But note if you will that these and other regions of the United States and Canada (and perhaps parts of Mexico’s Guadalupe Valley soon will be included here!) are anything but household words, and certainly are not on the lips of wine collectors as are the Cabernets of Oakville, Rutherford, Yountville, and soon Calistoga (see Alan Goldfarb’s excellent article on the latest in the Calistoga appellation fight). Moreover, few of these other-area wines sell for very much money, and in our star-aligned wine culture, a high price almost always equals success. When a wine sells for $30 or less, it is simply not taken seriously by some people.

So for the makers of one of the most famous wines from one of the most famous wine regions in American wine lore to pay no attention whatever to its own regional character (about which much was written 30 years ago) is a relinquishment of an essential component in the history of the region.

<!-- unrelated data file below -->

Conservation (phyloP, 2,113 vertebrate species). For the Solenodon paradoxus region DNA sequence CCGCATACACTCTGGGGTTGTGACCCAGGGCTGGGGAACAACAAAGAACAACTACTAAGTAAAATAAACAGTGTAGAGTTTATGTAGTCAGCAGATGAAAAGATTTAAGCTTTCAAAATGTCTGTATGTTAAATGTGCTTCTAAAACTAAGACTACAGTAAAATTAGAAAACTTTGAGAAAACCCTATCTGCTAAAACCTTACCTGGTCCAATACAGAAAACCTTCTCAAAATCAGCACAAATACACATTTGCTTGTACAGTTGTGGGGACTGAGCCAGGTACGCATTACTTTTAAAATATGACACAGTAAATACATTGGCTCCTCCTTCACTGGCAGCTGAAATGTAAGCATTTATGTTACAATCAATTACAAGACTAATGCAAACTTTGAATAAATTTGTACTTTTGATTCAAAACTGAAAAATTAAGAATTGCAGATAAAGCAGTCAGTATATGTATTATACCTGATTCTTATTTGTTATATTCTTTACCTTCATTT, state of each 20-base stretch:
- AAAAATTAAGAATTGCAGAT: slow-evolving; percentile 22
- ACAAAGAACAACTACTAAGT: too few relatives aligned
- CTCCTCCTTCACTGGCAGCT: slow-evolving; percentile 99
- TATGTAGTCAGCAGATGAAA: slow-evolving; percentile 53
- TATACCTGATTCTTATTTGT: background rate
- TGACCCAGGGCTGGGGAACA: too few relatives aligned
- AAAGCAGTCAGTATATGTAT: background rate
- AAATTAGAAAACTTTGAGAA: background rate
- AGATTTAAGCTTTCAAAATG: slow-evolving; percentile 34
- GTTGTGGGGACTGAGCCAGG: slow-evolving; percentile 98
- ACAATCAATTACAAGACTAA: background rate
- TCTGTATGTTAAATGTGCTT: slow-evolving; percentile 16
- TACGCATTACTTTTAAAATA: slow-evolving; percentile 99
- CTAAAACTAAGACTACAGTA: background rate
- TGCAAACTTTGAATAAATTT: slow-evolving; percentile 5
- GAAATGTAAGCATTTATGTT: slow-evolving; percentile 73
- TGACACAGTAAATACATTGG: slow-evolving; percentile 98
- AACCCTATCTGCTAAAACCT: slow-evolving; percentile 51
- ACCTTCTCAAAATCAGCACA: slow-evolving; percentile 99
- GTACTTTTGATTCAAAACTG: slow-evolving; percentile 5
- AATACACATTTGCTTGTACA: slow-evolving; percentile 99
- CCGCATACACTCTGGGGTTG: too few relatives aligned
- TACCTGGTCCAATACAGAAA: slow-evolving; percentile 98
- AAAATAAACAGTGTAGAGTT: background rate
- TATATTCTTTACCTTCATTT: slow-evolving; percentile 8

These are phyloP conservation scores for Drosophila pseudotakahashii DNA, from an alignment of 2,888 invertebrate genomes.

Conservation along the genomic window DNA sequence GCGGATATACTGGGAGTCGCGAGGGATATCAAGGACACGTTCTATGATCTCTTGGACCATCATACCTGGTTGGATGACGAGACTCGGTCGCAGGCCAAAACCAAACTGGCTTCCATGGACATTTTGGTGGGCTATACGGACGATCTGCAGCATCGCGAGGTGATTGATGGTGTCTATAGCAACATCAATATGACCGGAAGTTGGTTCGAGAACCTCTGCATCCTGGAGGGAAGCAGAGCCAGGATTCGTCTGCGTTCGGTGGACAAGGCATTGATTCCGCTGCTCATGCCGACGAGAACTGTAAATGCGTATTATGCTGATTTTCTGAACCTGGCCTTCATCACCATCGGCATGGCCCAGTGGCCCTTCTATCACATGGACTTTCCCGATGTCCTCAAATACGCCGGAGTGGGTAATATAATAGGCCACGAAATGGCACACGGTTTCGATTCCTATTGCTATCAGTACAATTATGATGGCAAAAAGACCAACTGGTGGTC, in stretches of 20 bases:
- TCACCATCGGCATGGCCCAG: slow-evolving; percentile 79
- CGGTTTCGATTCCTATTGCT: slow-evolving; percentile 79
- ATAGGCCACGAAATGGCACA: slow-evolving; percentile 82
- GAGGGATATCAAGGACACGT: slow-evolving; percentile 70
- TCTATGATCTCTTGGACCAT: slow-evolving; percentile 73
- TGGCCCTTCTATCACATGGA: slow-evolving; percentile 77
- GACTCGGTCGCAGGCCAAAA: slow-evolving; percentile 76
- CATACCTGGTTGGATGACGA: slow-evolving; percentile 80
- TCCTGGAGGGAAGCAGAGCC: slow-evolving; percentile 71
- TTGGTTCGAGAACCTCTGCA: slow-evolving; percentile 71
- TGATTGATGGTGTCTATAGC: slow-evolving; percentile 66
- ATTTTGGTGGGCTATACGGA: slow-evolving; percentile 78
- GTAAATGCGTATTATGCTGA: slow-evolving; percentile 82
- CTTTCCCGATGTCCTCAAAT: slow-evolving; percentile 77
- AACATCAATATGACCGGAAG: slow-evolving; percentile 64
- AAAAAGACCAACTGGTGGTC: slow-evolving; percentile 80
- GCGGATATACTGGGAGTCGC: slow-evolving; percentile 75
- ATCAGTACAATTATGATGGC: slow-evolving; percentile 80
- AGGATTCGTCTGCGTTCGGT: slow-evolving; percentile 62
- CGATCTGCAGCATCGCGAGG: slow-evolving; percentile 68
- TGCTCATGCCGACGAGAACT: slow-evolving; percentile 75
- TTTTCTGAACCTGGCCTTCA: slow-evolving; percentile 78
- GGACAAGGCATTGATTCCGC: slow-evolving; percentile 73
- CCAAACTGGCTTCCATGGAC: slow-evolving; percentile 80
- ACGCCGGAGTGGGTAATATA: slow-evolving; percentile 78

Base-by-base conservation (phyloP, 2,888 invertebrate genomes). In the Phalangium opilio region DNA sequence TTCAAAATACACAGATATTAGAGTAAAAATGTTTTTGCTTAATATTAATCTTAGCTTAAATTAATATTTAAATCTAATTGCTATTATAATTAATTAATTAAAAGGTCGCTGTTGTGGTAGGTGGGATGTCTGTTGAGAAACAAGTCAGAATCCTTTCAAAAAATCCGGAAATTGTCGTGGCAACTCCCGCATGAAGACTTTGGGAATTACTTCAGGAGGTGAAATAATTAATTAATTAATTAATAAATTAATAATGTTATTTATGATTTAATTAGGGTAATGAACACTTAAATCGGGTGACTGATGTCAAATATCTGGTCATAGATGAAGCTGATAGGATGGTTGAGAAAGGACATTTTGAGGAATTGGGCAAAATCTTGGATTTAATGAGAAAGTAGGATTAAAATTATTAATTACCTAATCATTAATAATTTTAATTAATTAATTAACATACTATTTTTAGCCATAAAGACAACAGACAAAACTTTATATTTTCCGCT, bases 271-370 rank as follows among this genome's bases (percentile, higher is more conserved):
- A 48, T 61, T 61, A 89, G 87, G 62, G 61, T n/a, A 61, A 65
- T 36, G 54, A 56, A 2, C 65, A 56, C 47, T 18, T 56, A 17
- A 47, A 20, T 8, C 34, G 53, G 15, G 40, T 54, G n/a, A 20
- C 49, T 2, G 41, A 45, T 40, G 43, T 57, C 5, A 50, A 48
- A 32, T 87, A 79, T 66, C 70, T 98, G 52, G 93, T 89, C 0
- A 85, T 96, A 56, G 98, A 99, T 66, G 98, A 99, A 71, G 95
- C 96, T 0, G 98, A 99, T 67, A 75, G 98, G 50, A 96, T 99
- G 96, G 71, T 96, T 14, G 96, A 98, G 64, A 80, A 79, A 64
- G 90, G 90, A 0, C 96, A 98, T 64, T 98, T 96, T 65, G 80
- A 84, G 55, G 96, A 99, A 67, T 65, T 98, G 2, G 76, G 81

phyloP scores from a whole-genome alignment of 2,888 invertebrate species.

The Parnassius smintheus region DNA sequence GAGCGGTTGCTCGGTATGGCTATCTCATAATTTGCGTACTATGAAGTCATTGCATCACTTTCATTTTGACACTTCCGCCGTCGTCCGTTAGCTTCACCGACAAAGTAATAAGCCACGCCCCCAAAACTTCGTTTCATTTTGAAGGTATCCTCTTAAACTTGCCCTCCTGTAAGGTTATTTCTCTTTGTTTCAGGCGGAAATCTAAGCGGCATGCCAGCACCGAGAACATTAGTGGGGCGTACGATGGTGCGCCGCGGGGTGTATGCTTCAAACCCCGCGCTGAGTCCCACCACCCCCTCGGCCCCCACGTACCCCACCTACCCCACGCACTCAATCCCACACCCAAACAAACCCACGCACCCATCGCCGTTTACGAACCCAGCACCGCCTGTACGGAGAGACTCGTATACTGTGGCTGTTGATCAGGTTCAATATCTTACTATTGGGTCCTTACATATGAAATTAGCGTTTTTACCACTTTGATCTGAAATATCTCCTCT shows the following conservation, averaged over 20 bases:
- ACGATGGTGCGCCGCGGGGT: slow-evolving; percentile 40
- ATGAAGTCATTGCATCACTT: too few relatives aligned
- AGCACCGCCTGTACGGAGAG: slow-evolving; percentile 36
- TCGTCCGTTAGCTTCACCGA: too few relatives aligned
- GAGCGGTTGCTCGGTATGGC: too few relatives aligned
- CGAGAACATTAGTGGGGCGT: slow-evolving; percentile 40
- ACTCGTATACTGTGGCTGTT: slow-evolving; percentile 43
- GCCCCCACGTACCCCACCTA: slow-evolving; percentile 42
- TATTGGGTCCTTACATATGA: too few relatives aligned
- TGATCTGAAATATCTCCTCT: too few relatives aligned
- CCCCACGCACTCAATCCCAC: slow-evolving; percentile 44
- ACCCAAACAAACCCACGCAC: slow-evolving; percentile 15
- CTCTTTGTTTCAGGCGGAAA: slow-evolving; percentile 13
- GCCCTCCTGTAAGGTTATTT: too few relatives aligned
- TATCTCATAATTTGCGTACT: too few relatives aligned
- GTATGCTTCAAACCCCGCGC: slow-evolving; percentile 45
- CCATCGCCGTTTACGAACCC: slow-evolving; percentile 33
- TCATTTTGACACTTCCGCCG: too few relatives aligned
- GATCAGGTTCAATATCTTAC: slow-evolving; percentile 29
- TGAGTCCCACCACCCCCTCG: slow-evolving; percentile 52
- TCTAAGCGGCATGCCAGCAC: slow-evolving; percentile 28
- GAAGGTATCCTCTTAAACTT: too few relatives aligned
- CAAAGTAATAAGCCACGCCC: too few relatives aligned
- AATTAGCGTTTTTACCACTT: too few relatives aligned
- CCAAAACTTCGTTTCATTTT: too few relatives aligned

The late Andre Tchelistcheff defined the “Rutherford dust” elements inherent in a great Cabernet Sauvignon. They were elements that he said defined the region, just as the region defined the wine. The dried
Rutherford-by-Jason-Tinacci-300.jpg
With the Mayacamas Mountains as a backdrop, the valley floor of the Rutherford AVA is best known for its Cabernets with “Rutherford dust.”.
herb, mint, faint eucalyptus (OK, pyrazine-linked) aroma that we see so rarely these days was Andre’s touchstone for a great wine that showed off its terroir proudly. It was not to be shunned, not something embarrassing. But that seems to be the reaction of many wine makers when I try to compliment them by saying the wine has a trace of that character. They wince, shudder, and/or look askance, as if my compliment is devoutly to be scorned. Many of them know the history of the regio